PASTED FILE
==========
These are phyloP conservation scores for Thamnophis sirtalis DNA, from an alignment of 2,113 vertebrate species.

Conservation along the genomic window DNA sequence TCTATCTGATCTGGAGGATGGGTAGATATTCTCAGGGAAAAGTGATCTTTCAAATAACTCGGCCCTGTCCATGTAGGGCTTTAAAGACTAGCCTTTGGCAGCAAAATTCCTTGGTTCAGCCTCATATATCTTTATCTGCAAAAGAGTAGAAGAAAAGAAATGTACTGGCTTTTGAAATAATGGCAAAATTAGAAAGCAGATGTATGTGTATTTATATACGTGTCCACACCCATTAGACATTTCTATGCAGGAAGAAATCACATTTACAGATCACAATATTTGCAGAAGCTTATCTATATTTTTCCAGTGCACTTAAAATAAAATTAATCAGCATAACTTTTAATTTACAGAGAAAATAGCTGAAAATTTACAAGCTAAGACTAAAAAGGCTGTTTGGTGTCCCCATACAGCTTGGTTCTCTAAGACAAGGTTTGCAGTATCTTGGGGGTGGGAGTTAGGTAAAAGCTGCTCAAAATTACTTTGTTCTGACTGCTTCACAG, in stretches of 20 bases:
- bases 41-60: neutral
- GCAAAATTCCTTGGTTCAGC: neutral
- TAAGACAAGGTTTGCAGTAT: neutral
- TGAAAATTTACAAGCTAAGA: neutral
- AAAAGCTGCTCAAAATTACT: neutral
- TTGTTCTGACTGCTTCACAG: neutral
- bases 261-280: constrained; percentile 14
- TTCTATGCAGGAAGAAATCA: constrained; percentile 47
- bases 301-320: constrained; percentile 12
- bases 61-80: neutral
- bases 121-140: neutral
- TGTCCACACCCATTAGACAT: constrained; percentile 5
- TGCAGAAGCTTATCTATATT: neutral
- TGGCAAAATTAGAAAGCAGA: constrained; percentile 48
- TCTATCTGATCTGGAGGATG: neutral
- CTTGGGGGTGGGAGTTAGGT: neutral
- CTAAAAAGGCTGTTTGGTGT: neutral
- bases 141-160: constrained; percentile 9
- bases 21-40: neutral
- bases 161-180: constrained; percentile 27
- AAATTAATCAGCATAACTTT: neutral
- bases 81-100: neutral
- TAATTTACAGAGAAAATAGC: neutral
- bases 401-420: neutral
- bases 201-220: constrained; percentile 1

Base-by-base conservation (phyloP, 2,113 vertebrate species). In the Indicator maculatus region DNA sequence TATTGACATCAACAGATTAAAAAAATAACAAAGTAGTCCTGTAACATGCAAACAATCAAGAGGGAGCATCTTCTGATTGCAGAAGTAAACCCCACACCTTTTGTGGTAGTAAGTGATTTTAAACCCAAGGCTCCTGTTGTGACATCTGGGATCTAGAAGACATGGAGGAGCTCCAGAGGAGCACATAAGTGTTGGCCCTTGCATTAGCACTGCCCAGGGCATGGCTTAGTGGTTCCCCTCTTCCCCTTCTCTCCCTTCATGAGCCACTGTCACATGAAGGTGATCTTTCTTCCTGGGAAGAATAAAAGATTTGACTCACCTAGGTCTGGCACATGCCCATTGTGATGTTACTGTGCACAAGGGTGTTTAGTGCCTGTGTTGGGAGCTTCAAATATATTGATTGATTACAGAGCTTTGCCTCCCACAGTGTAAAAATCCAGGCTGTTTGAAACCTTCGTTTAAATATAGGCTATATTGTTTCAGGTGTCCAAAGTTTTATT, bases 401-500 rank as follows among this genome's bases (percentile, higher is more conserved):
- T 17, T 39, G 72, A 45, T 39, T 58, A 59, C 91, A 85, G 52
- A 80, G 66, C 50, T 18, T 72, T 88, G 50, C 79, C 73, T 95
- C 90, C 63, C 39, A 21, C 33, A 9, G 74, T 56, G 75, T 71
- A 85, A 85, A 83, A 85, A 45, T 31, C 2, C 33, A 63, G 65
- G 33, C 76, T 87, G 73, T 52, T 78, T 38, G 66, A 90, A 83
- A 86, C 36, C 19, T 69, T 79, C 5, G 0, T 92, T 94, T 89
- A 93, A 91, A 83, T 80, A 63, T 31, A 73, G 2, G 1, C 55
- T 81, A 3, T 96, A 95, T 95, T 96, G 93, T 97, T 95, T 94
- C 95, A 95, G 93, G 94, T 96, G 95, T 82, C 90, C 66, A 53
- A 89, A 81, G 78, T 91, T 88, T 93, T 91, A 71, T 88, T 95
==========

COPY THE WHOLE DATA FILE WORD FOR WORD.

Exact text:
These are phyloP conservation scores for Thamnophis sirtalis DNA, from an alignment of 2,113 vertebrate species.

Conservation along the genomic window DNA sequence TCTATCTGATCTGGAGGATGGGTAGATATTCTCAGGGAAAAGTGATCTTTCAAATAACTCGGCCCTGTCCATGTAGGGCTTTAAAGACTAGCCTTTGGCAGCAAAATTCCTTGGTTCAGCCTCATATATCTTTATCTGCAAAAGAGTAGAAGAAAAGAAATGTACTGGCTTTTGAAATAATGGCAAAATTAGAAAGCAGATGTATGTGTATTTATATACGTGTCCACACCCATTAGACATTTCTATGCAGGAAGAAATCACATTTACAGATCACAATATTTGCAGAAGCTTATCTATATTTTTCCAGTGCACTTAAAATAAAATTAATCAGCATAACTTTTAATTTACAGAGAAAATAGCTGAAAATTTACAAGCTAAGACTAAAAAGGCTGTTTGGTGTCCCCATACAGCTTGGTTCTCTAAGACAAGGTTTGCAGTATCTTGGGGGTGGGAGTTAGGTAAAAGCTGCTCAAAATTACTTTGTTCTGACTGCTTCACAG, in stretches of 20 bases:
- bases 41-60: neutral
- GCAAAATTCCTTGGTTCAGC: neutral
- TAAGACAAGGTTTGCAGTAT: neutral
- TGAAAATTTACAAGCTAAGA: neutral
- AAAAGCTGCTCAAAATTACT: neutral
- TTGTTCTGACTGCTTCACAG: neutral
- bases 261-280: constrained; percentile 14
- TTCTATGCAGGAAGAAATCA: constrained; percentile 47
- bases 301-320: constrained; percentile 12
- bases 61-80: neutral
- bases 121-140: neutral
- TGTCCACACCCATTAGACAT: constrained; percentile 5
- TGCAGAAGCTTATCTATATT: neutral
- TGGCAAAATTAGAAAGCAGA: constrained; percentile 48
- TCTATCTGATCTGGAGGATG: neutral
- CTTGGGGGTGGGAGTTAGGT: neutral
- CTAAAAAGGCTGTTTGGTGT: neutral
- bases 141-160: constrained; percentile 9
- bases 21-40: neutral
- bases 161-180: constrained; percentile 27
- AAATTAATCAGCATAACTTT: neutral
- bases 81-100: neutral
- TAATTTACAGAGAAAATAGC: neutral
- bases 401-420: neutral
- bases 201-220: constrained; percentile 1

Base-by-base conservation (phyloP, 2,113 vertebrate species). In the Indicator maculatus region DNA sequence TATTGACATCAACAGATTAAAAAAATAACAAAGTAGTCCTGTAACATGCAAACAATCAAGAGGGAGCATCTTCTGATTGCAGAAGTAAACCCCACACCTTTTGTGGTAGTAAGTGATTTTAAACCCAAGGCTCCTGTTGTGACATCTGGGATCTAGAAGACATGGAGGAGCTCCAGAGGAGCACATAAGTGTTGGCCCTTGCATTAGCACTGCCCAGGGCATGGCTTAGTGGTTCCCCTCTTCCCCTTCTCTCCCTTCATGAGCCACTGTCACATGAAGGTGATCTTTCTTCCTGGGAAGAATAAAAGATTTGACTCACCTAGGTCTGGCACATGCCCATTGTGATGTTACTGTGCACAAGGGTGTTTAGTGCCTGTGTTGGGAGCTTCAAATATATTGATTGATTACAGAGCTTTGCCTCCCACAGTGTAAAAATCCAGGCTGTTTGAAACCTTCGTTTAAATATAGGCTATATTGTTTCAGGTGTCCAAAGTTTTATT, bases 401-500 rank as follows among this genome's bases (percentile, higher is more conserved):
- T 17, T 39, G 72, A 45, T 39, T 58, A 59, C 91, A 85, G 52
- A 80, G 66, C 50, T 18, T 72, T 88, G 50, C 79, C 73, T 95
- C 90, C 63, C 39, A 21, C 33, A 9, G 74, T 56, G 75, T 71
- A 85, A 85, A 83, A 85, A 45, T 31, C 2, C 33, A 63, G 65
- G 33, C 76, T 87, G 73, T 52, T 78, T 38, G 66, A 90, A 83
- A 86, C 36, C 19, T 69, T 79, C 5, G 0, T 92, T 94, T 89
- A 93, A 91, A 83, T 80, A 63, T 31, A 73, G 2, G 1, C 55
- T 81, A 3, T 96, A 95, T 95, T 96, G 93, T 97, T 95, T 94
- C 95, A 95, G 93, G 94, T 96, G 95, T 82, C 90, C 66, A 53
- A 89, A 81, G 78, T 91, T 88, T 93, T 91, A 71, T 88, T 95